As much as I love this section, you knew we weren’t getting through it without a little nitpicking, didn’t you? Let’s paraphrase / summarize this conversation:

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Knights of the Old Republic EP4: A Bib, for Tuna

By Shamus   Sep 2, 2015   Spoiler Warning 123 comments

Link (YouTube)

It’s always a bit of a gamble when we select what game we’re going to play next on this show. When we begin covering a game, we’re committing to spending several months with it. We don’t want to get three weeks into a series and find we hate doing it and the audience has mostly stopped watching. That’s bad for our morale, bad for the show, and bad for everyone else.

For a while we were shy of games we hated, because we didn’t want to be “too negative”. We had a few series end badly for us and descend into a dull slog of repeating the same four complaints again and again for five hours. (BioShock is the biggest example of this, and for years we’d say, “Ugh. That game would just turn into another BioShock season” when discussing potential games.)

But eventually we realized it’s not negativity that hurts the show, it’s the repetition. It doesn’t matter if we love a game or hate a game, as long as we have lots to say about it. Hitman Absolution is a great example. It was a stupid game that we all disliked on one level or another, but the brokenness was so widespread that we always had something fresh to discuss.

By that standard, KOTOR might just be too good. There are so many facets to this game that we’re interrupting each other trying to cover it all. Consider…

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Ten Years of Twenty Sided

By Shamus   Sep 1, 2015   Notices 135 comments

Today is September 8036, 1993. It’s also the ten-year anniversary of this site.

I thought for a long time what I should say to mark this occasion. This is a pretty big deal. Ten years ago I was 34 years old. I was half the programmer I am now and I didn’t think of myself as a writer at all.

Eventually I decided to write a post talking about the idyllic pre-colonial internet that existed before the Eternal September. I could talk a bit of internet history, which would dovetail nicely into personal history, and then bring it back around by talking about how this community is a lot like that long-lost world. I got a couple of paragraphs into this project when it started to seem very familiar. Did I already do a post on the Eternal September? Maybe somewhere deep in the archives there was an old post about this? Maybe I mentioned it in the Autoblography?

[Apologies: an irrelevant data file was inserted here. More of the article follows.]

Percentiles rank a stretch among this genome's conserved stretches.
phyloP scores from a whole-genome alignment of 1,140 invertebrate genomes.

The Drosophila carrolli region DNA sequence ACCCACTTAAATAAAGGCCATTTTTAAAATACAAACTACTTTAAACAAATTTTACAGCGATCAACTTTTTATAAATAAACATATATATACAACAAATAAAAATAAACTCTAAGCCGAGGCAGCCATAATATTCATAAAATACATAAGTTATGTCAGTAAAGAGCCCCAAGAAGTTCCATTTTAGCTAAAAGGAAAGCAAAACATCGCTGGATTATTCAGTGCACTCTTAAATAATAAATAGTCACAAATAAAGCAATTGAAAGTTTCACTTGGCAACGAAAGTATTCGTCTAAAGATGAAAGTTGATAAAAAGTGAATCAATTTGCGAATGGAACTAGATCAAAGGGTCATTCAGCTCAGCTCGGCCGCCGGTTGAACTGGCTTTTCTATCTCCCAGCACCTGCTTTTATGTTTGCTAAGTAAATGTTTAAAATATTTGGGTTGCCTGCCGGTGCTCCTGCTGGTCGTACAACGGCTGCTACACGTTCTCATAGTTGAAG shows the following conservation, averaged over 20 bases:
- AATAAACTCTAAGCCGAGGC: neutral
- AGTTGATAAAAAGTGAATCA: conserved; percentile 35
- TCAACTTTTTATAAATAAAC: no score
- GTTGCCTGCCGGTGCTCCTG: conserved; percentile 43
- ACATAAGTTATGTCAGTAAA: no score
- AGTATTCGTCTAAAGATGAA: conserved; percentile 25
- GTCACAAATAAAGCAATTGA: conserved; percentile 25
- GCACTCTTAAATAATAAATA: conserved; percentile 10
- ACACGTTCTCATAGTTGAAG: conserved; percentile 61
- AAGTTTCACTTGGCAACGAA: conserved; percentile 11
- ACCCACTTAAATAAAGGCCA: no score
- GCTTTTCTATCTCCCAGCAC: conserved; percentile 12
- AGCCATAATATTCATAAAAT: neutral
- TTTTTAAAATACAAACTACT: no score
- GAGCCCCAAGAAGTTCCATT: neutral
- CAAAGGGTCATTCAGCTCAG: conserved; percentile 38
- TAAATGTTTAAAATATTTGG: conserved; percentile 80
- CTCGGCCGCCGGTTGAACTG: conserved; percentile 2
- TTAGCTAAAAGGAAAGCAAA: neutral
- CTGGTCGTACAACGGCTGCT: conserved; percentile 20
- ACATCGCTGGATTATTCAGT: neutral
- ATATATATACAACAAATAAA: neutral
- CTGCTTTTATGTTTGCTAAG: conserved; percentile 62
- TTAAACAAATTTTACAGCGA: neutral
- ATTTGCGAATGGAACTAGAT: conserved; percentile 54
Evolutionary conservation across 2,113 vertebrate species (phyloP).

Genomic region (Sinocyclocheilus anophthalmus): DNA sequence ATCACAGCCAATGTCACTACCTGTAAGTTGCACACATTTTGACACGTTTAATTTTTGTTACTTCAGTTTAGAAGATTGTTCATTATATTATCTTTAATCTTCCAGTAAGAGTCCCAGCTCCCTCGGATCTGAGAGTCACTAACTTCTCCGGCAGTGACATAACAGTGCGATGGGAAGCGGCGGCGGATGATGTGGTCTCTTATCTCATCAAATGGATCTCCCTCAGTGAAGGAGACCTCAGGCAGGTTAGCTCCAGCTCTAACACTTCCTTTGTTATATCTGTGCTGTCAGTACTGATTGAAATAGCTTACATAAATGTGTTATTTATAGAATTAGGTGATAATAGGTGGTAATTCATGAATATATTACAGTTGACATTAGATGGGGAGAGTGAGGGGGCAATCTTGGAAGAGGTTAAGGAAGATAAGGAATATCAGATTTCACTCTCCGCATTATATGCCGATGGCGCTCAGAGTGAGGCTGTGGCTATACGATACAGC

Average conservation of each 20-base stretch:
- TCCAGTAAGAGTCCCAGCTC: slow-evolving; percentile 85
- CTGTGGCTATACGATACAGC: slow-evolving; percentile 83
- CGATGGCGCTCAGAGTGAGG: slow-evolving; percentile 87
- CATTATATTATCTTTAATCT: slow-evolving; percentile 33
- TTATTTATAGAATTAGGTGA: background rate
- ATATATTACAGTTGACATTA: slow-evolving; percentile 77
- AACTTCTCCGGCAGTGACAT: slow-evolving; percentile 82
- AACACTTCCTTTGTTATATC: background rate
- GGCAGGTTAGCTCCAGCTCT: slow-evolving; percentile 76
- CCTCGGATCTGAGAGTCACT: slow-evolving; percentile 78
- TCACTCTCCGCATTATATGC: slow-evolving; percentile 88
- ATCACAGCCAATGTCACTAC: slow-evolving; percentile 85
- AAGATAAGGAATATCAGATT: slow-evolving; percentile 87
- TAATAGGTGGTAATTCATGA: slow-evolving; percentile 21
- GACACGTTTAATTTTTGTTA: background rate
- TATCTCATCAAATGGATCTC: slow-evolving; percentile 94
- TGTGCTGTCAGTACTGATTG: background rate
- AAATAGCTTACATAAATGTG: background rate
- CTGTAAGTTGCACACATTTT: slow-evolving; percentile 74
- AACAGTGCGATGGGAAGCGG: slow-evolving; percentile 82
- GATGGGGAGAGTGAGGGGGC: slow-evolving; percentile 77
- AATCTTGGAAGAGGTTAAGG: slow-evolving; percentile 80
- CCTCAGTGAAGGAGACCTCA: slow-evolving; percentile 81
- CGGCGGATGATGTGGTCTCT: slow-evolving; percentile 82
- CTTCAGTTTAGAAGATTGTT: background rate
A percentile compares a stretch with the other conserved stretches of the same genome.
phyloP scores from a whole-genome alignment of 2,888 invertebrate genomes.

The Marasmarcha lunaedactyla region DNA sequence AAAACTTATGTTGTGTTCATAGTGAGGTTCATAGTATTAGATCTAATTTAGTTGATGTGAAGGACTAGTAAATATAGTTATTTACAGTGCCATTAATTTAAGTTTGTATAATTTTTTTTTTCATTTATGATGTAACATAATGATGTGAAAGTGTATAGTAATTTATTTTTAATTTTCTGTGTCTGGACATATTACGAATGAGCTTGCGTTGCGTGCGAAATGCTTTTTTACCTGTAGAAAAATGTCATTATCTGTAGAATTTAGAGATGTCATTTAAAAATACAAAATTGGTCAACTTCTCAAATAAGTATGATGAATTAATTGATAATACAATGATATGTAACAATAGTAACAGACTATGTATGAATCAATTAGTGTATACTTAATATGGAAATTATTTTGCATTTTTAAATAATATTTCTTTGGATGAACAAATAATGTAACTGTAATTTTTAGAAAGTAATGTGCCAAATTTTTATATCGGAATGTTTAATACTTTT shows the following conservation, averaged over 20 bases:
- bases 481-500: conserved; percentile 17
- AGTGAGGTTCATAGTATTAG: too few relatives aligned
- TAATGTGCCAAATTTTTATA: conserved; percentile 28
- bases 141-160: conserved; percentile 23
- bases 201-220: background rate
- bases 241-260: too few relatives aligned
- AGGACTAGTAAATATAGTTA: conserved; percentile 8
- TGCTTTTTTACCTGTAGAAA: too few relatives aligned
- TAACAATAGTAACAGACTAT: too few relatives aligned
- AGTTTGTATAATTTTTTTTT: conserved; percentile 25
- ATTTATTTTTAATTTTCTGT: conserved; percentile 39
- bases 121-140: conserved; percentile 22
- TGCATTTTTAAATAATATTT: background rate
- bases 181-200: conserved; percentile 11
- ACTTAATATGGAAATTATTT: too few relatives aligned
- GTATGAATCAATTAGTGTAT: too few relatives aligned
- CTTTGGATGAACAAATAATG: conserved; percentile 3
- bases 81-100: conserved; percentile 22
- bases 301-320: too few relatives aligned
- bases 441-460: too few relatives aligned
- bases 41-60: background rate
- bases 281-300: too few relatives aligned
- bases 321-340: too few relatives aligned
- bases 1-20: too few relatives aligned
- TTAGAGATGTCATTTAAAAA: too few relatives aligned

So I did a little search and found that yes, I have indeed written about the Eternal September before. But it wasn’t “deep” in the archives. It was one year ago. And the post was the nine-year anniversary of this site. So not only had I written on this topic, I’d actually done this exact same concept for a post, with the exact same through-line. It’s actually a pretty good post. Better than this one, at any rate.

From this, we can conclude four important facts:

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Experienced Points: What Does the End of Moore’s Law Mean for Gaming?

By Shamus   Aug 31, 2015   Escapist 122 comments

My column this week is described perfectly by its title. I always get nervous writing about hardware. I’m not a hardware guy and I’m more likely to make factual blunders in that area.

I didn’t get into it in the column, but it’s sort of unfortunate the consoles launched when they did. They’re just barely (in Moore’s terms) short of the power needed to handle 60fps games and VR. Another eighteen months might have fixed that problem. Then again, nobody realized 60fps was going to be a big(ish) deal, and it would be suicide to show up to the market 18 months after the competition. You don’t want to launch a next-gen console into a market where everyone already has a next-gen console and several games. You either want to launch at about the same time and at roughly the same power level, or you want to launch several years later when you can have a nice technical advantage.

Or you can do what Nintendo does and put out an “under-powered” console and focus on gameplay instead of technology. But that’s crazy talk.

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Diecast #119: Until Dawn, Darkest Dungeons, Pillars of Eternity

By Shamus   Aug 30, 2015   Diecast 123 comments

Direct download (MP3)
Direct download (ogg Vorbis)
Podcast RSS feed.

Direct link to this episode.

Hosts: Shamus, Josh, Rutskarn, Mumbles, Campster.

Episode edited by Rachel.

Show notes:

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Knights of the Old Republic EP3: Carth Blocked

By Shamus   Aug 29, 2015   Spoiler Warning 108 comments

Link (YouTube)

That’s the OTHER reason people dislike Carth. If you stray from the light side, he gets sanctimonious and acts like he’s in charge. Okay, he kind of has a point, inasmuch as the “evil” choice is usually a blend of Zsasz-level sociopathy, Rimmer-level pettiness, and Doofenshmirtz-level stupidity. But it’s still a major killjoy when you’re trying to have some fun with the game and Carth cuts in like he’s your mom.

Of course, having him ignore your evil shenanigans wouldn’t work either. I think the problem here is that the writers gave you all of these idiotic villain choices in the part of the game where your only companion is a pushy boyscout with trust issues. If go go evil he’s a killjoy, and if you play it virtuously he’s still difficult. On top of that, he’s the only character available to pull exposition duty, so when he’s not judging you, he’s busy dumping exposition on you. He gets better later if you stick with him, but by then most people have started ignoring him and spending time with the rest of the team.

So I don’t personally hate Carth, but I do see why he gets a lot of hate from the fanbase. The deck is really stacked against him.

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The Altered Scrolls, Part 4: The Dagger Falls

By Rutskarn   Aug 28, 2015   Video Games 84 comments